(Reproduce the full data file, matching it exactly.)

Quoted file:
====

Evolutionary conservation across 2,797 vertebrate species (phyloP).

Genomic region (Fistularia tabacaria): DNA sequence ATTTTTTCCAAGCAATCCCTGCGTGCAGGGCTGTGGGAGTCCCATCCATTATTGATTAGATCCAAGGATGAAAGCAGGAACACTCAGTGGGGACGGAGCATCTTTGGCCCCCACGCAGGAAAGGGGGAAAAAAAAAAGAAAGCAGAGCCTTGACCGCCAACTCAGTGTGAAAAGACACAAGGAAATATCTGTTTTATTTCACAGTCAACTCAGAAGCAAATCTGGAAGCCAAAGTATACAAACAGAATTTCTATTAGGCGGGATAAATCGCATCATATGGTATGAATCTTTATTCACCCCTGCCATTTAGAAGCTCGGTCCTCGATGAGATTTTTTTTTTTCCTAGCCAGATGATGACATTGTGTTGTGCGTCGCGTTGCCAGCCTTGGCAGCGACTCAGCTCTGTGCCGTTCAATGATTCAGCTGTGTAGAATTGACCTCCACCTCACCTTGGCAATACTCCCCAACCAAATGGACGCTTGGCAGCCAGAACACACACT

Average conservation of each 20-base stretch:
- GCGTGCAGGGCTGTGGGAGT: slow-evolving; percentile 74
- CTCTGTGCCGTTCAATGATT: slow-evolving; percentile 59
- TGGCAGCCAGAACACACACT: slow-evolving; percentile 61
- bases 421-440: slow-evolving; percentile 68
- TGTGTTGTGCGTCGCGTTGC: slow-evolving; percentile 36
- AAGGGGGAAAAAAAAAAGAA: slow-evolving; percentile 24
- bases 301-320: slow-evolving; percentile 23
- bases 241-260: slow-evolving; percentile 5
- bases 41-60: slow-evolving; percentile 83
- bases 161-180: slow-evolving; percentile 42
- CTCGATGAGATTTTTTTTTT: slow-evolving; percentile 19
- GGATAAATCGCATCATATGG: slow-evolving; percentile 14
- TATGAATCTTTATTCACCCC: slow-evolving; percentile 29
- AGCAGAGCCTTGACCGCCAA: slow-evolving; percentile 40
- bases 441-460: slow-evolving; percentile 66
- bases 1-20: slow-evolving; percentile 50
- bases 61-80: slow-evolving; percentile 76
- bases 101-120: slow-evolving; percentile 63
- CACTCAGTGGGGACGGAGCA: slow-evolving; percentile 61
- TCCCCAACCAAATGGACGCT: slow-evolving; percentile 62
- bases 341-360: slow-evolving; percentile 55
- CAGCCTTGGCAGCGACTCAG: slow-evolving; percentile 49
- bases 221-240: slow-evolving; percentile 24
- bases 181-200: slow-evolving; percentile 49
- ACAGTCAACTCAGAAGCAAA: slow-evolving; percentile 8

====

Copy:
Evolutionary conservation across 2,797 vertebrate species (phyloP).

Genomic region (Fistularia tabacaria): DNA sequence ATTTTTTCCAAGCAATCCCTGCGTGCAGGGCTGTGGGAGTCCCATCCATTATTGATTAGATCCAAGGATGAAAGCAGGAACACTCAGTGGGGACGGAGCATCTTTGGCCCCCACGCAGGAAAGGGGGAAAAAAAAAAGAAAGCAGAGCCTTGACCGCCAACTCAGTGTGAAAAGACACAAGGAAATATCTGTTTTATTTCACAGTCAACTCAGAAGCAAATCTGGAAGCCAAAGTATACAAACAGAATTTCTATTAGGCGGGATAAATCGCATCATATGGTATGAATCTTTATTCACCCCTGCCATTTAGAAGCTCGGTCCTCGATGAGATTTTTTTTTTTCCTAGCCAGATGATGACATTGTGTTGTGCGTCGCGTTGCCAGCCTTGGCAGCGACTCAGCTCTGTGCCGTTCAATGATTCAGCTGTGTAGAATTGACCTCCACCTCACCTTGGCAATACTCCCCAACCAAATGGACGCTTGGCAGCCAGAACACACACT

Average conservation of each 20-base stretch:
- GCGTGCAGGGCTGTGGGAGT: slow-evolving; percentile 74
- CTCTGTGCCGTTCAATGATT: slow-evolving; percentile 59
- TGGCAGCCAGAACACACACT: slow-evolving; percentile 61
- bases 421-440: slow-evolving; percentile 68
- TGTGTTGTGCGTCGCGTTGC: slow-evolving; percentile 36
- AAGGGGGAAAAAAAAAAGAA: slow-evolving; percentile 24
- bases 301-320: slow-evolving; percentile 23
- bases 241-260: slow-evolving; percentile 5
- bases 41-60: slow-evolving; percentile 83
- bases 161-180: slow-evolving; percentile 42
- CTCGATGAGATTTTTTTTTT: slow-evolving; percentile 19
- GGATAAATCGCATCATATGG: slow-evolving; percentile 14
- TATGAATCTTTATTCACCCC: slow-evolving; percentile 29
- AGCAGAGCCTTGACCGCCAA: slow-evolving; percentile 40
- bases 441-460: slow-evolving; percentile 66
- bases 1-20: slow-evolving; percentile 50
- bases 61-80: slow-evolving; percentile 76
- bases 101-120: slow-evolving; percentile 63
- CACTCAGTGGGGACGGAGCA: slow-evolving; percentile 61
- TCCCCAACCAAATGGACGCT: slow-evolving; percentile 62
- bases 341-360: slow-evolving; percentile 55
- CAGCCTTGGCAGCGACTCAG: slow-evolving; percentile 49
- bases 221-240: slow-evolving; percentile 24
- bases 181-200: slow-evolving; percentile 49
- ACAGTCAACTCAGAAGCAAA: slow-evolving; percentile 8